WestieMamma Fri 22-Nov-13 17:59:48

They've been unwilling to provide support for 3 years. They've only known about DS for 5 months.

CailinDana Fri 22-Nov-13 18:45:33

Unfortunately having worked with children with autism a lot your story doesn't surprise me. Some "professionals" working with vulnerable people seem to enjoy the power they have and prefer to think their clients are helpless idiots who are subject to their whim. So when someone strong and determined like you comes along the power balance is upset and theh get a vindictive "how dare you" attitude partly I think because you remind them that their clients are actual people with feelings and opinions. There's also the attitude that if you know what your difficulties are (such as your need for routine) you should be able to just change your behaviour - problem solved. By asking for help you're just playing the system. It's only people who are "really" disabled (ie those with little/no awareness and therefore are easy to pity and push around) that deserve to be patronised "help".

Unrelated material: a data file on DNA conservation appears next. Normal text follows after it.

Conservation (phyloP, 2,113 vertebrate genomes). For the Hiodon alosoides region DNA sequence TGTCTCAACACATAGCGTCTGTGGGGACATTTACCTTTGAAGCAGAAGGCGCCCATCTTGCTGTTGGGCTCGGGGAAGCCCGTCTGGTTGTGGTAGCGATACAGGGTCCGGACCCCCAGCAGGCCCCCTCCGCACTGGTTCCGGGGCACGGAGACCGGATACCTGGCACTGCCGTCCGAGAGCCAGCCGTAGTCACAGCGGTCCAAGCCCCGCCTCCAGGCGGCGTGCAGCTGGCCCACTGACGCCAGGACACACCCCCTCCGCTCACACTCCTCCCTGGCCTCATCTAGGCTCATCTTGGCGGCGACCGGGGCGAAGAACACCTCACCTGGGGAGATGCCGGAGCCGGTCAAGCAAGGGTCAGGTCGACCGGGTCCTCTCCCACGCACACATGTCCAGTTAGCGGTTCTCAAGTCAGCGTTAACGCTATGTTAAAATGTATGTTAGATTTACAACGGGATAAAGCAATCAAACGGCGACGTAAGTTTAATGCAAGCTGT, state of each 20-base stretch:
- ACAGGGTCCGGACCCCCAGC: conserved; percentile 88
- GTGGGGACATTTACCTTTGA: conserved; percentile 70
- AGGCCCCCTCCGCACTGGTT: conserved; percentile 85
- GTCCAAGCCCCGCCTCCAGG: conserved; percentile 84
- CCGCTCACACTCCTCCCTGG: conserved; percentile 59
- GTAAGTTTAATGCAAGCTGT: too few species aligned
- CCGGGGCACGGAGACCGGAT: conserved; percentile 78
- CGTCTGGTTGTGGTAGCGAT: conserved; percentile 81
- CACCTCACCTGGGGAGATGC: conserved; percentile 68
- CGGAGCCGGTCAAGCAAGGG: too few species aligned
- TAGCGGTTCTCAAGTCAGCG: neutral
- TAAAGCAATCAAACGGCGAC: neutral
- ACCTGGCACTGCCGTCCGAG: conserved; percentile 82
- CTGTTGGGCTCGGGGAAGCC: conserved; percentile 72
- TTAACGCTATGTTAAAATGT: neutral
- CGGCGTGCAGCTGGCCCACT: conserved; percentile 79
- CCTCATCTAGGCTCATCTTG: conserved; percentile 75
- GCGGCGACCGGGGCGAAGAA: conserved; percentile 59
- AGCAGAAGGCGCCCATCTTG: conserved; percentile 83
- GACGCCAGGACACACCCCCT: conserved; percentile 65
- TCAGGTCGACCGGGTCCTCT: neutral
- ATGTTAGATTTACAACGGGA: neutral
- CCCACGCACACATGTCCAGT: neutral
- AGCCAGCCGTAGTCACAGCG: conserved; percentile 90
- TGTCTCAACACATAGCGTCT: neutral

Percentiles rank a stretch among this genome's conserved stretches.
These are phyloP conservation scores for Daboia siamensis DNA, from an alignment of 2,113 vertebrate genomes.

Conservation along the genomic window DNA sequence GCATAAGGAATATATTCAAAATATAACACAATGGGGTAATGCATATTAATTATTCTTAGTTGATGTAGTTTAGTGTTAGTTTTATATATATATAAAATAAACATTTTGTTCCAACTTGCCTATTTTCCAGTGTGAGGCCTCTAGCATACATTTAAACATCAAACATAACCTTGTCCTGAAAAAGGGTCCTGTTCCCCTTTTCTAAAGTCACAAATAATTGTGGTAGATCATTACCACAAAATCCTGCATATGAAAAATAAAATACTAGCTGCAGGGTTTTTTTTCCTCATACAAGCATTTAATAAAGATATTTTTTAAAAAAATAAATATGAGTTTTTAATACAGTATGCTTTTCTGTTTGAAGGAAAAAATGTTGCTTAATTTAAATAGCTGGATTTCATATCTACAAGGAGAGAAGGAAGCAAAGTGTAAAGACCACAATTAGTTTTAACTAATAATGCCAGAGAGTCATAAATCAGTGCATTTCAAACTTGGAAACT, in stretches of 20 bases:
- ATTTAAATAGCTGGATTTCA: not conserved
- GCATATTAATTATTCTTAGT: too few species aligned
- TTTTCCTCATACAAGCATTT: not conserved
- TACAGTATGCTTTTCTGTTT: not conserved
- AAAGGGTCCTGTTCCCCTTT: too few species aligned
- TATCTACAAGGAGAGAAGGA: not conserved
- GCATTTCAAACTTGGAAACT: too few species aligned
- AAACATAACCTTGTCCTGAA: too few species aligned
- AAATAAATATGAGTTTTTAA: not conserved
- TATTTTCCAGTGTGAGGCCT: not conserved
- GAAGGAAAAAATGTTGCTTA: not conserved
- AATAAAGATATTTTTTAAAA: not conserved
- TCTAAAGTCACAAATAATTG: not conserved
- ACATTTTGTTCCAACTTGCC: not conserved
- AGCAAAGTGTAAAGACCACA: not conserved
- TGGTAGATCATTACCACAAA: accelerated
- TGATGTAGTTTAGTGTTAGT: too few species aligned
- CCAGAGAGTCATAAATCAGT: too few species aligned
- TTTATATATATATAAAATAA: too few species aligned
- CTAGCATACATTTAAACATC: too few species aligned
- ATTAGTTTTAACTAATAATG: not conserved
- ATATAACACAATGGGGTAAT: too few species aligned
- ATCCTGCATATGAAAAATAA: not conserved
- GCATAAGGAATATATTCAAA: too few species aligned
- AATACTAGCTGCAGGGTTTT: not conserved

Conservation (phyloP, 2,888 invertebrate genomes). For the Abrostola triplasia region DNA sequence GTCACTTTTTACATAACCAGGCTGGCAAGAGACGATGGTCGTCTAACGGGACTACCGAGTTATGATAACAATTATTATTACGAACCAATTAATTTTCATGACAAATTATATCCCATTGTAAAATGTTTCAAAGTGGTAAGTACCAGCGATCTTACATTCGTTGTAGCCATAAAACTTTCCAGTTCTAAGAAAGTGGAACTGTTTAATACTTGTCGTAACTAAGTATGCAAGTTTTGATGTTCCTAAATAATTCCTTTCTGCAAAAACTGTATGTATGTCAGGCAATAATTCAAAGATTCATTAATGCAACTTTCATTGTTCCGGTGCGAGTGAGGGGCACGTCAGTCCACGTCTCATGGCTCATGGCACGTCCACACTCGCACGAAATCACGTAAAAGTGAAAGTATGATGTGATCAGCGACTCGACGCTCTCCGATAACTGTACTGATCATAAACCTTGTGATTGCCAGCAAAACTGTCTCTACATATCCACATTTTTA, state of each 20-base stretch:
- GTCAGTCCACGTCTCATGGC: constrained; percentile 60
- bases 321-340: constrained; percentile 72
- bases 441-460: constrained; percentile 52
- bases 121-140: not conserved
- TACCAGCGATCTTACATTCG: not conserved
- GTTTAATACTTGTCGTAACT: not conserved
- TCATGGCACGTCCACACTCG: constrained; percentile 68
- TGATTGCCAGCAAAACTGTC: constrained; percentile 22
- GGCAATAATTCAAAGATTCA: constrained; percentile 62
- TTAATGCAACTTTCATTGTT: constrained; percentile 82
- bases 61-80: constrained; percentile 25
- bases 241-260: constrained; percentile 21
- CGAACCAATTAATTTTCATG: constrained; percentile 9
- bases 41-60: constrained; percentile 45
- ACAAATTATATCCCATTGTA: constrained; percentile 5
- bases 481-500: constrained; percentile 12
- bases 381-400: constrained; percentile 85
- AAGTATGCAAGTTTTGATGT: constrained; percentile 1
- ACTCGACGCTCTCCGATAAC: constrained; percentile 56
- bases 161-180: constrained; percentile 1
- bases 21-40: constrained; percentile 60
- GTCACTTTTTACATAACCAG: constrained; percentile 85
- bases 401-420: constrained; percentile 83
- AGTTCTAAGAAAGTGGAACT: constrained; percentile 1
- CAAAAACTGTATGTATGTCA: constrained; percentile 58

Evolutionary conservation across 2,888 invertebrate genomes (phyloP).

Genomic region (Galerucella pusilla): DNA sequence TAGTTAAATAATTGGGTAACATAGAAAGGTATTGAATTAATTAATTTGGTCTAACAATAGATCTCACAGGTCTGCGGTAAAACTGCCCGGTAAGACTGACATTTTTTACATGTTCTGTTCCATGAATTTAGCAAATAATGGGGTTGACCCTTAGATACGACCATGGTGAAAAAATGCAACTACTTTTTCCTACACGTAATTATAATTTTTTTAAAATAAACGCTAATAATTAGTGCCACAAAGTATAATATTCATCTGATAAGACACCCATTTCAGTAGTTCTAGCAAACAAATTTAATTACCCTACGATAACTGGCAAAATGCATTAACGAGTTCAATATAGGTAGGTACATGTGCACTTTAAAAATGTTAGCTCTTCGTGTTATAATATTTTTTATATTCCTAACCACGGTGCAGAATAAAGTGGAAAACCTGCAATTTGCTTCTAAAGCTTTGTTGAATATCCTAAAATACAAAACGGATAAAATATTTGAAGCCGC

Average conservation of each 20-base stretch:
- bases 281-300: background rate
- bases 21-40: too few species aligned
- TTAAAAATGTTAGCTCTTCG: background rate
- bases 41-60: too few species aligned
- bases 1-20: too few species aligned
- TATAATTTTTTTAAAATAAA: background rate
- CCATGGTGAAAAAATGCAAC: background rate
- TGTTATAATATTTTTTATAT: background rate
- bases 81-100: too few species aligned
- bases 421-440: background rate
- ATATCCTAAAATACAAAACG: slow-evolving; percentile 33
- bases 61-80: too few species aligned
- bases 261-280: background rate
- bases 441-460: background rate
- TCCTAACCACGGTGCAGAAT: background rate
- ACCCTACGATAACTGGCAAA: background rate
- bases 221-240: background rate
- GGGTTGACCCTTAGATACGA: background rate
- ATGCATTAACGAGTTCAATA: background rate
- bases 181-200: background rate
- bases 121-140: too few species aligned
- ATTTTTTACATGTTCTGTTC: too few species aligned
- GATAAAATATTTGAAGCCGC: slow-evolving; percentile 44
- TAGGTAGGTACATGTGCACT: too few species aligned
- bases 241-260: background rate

BalloonSlayer Fri 22-Nov-13 18:48:44

Ah. It was just a thought. flowers

eurochick Fri 22-Nov-13 18:49:10

What a wonderful solicitor.

I also feel like this referral has been made out of spite. How awful.

Darnley Fri 22-Nov-13 19:52:37

Prepared to be slated for this, but it seems to me that you have insisted that social services get involved, they are court ordered to do so and are now doing what they do.
I only know what you have posted here, but I can see why it has been flagged up with childrens services. If the baby is in need and you are not able to deviate from the routine, that is a concern. It in no way means they will be steaming in and removing your children...